K. and H. were personal proteges of the commander, Biro. Everyone knew that he liked them, that he had raised them, and that they had returned his favor on the battleground. In any event, that was all that what Biro wanted from them.
“I never forced soldiers to use a knife when they could use guns”
“But killing with a knife was always my hobby. I am good at that. What someone else does not do in a day with a hundred clips and 1,000 bullets I did at night with one commando knife? K., a golden boy would sometimes go out with me at night to help me with the holy work with the knife. I turned H., whom no one expected to amount so much because he was just a chicken storage manager who was even afraid to parachute, into a real killer ((A term of praise.))in that campaign. I made a soldier out of him. Whether K., H. and others dealt with the Fedayin who were captured at Ras Sudar is not important, since no one is going to establish an inquiry committee against the shooters. But if you are talking about facts, then there were exactly 56 men in the truck when they ran into us. Only six, not 20, remained alive after the barrage of fire. And yes, they too, as the rest of the men in the truck, went to sleep after that.”
On November 4, 1956, the paratroopers arrived at Al-Tur, after a lengthy drive from Ras Sudar. Only on the following evening, on the sixth day of the campaign, they began to move in a convoy south to Sharm al-Sheikh, to end the war. There is a huge controversy about what happened along those last 15 kilometers that separated them from Sharm al-Sheikh. Some people are prepared to swear that soldiers in Raful’s unit gave the Egyptians a lesson in looting, taking booty and mass killing, all in broad daylight.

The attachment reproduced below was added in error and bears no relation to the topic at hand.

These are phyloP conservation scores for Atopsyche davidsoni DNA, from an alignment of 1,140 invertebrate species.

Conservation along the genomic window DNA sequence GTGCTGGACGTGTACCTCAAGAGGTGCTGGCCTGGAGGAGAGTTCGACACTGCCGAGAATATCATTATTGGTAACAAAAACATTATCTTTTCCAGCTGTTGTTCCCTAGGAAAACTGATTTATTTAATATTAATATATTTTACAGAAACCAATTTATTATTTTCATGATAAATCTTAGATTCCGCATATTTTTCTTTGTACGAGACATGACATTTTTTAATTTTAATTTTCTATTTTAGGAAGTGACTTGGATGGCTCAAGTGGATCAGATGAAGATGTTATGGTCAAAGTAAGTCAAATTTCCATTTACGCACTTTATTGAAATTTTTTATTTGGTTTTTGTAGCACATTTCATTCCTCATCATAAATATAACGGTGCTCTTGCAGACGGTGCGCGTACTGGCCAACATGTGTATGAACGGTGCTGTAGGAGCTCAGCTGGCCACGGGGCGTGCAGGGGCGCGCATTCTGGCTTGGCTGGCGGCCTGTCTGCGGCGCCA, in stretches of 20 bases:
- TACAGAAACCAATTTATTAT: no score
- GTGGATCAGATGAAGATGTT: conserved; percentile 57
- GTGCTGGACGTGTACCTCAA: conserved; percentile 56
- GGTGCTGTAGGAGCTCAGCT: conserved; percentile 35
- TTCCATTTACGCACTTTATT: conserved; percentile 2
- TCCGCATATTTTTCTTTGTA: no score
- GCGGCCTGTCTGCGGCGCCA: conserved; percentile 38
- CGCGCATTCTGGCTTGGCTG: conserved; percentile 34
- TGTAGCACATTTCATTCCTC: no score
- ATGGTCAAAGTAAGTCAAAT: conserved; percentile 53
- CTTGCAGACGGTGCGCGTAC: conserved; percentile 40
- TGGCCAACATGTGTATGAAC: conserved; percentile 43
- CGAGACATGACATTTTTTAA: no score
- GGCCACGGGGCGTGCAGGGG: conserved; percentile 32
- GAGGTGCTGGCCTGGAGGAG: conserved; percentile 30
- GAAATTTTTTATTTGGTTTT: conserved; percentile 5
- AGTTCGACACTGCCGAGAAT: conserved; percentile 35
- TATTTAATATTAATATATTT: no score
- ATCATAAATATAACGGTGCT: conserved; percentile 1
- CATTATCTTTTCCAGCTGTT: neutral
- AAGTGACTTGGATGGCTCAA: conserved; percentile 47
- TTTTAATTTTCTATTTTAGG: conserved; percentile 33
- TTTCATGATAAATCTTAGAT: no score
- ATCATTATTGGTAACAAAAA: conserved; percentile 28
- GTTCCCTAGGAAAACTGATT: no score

In contrast to former isolated events, such as the affairs at Mitla or at Ras Sudar, which were then erased from the battle history books, the journey of Battalion 890 to Sharm al-Sheikh forced the Israeli army to construct a firm alibi for itself and even issue its own version. The reason was simple. The road leading to Sharm al-Sheikh was so strewn with dozens of dead bodies, one next to the other, sometimes even on top of each other, all of them were bodies of Egyptian or Sudanese soldiers who were killed without battle and then stripped of their possessions. It was a genuine slaughterhouse.
Besides, the paratroopers’ conspiracy of silence was broken. The shocking scenes were seen by the soldiers of the 9th Division who arrived to the area at about the same time and they did not have to try hard to understand what had taken place.
“On its way to Sharm al-Sheikh, the Paratroopers’ Unit confronted an Egyptian division, a small part of which began a battle with our troops and was eliminated in the course of exchange of fire. Most of the Egyptians were then taken prisoners and held until transferred to Israeli territory. If personal booty was taken, it was confiscated and burnt.”
The former Chief of Staff, General (reserves) Moshe Levy was at the time the operations officer of Battalion 890. He totally denied the claim that hundreds of Egyptian POWs were slaughtered in Sinai. Levi claimed that many Egyptian soldiers were shot on the way to Sharm al-Sheikh, but that everything happened according to the cruel rules of warfare. “This is the first time that I have heard the term ‘massacre’ in relation to the Suez War,”
“The task of 890 was certainly to clean up the area from al-Tur to Sharm al-Sheikh and the Egyptian division coming from the south did not make their job any easier. At certain sections of the road a battle developed, and at other sections, the Egyptians chose to surrender and were taken in an orderly manner, to temporary prisons that had been prepared in advance in Sharm al-Sheikh. Later they were taken to Israel as POWs. As far as I know there was no situation when Egyptian soldiers raised their hands and were then shot by our troops. That is simply not true.”